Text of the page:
The Federal Bureau of Investigation has begun an inquiry into the practices of booming daily fantasy sports websites after players of the games and lawmakers made allegations of predatory tactics and questioned the use of insider information, according to fantasy players who said they had been contacted by investigators.
The F.B.I. began contacting several prominent competitors in the contests, the players said, shortly after an employee of DraftKings, one of the two most prominent daily fantasy companies, admitted to inadvertently releasing data before lineups for the start of the third week of N.F.L. games were locked in. The employee, a midlevel content manager, then won $350,000 at a rival site, although DraftKings said he did not have an advantage.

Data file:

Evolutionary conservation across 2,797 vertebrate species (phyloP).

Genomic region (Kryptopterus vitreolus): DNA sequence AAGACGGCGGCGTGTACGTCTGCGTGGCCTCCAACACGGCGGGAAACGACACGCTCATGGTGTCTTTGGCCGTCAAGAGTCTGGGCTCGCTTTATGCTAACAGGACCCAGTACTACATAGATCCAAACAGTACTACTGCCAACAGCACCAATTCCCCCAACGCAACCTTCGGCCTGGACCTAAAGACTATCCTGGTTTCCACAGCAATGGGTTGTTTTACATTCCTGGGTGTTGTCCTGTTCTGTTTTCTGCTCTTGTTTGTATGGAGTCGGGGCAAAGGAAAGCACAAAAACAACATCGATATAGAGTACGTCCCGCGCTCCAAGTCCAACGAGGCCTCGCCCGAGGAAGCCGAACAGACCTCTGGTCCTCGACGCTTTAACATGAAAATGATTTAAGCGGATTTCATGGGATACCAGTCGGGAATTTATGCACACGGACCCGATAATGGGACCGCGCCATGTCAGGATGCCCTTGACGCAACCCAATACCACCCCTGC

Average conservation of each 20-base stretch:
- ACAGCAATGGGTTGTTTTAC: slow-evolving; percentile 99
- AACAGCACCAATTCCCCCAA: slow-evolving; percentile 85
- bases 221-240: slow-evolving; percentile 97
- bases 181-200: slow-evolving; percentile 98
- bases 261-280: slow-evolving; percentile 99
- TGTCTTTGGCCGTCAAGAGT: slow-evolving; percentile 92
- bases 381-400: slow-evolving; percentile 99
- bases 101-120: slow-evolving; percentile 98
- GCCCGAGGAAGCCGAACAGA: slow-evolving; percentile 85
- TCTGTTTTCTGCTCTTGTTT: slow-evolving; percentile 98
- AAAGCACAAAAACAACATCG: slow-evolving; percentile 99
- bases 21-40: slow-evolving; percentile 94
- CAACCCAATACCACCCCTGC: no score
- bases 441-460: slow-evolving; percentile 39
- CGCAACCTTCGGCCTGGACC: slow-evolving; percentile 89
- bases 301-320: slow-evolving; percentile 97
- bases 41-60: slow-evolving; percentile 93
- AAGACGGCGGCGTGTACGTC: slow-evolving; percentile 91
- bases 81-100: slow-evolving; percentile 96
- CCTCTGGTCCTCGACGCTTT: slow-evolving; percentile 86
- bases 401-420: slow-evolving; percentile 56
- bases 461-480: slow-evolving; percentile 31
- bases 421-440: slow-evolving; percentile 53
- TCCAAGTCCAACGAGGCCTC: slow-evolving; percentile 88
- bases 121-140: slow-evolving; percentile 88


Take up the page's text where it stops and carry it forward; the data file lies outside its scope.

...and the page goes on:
The players said that they were interviewed by agents from the bureau’s Boston office, who seemed to focus primarily on DraftKings, a Boston-based company. They also said that agents were examining whether the site encouraged and accepted deposits and bets from states where the contests were prohibited.
The information under review includes a post by Jon Aguiar, an executive in charge of developing high-volume fantasy players, on a public thread informing players how to deposit funds and play in contests in states and countries where the games are prohibited.
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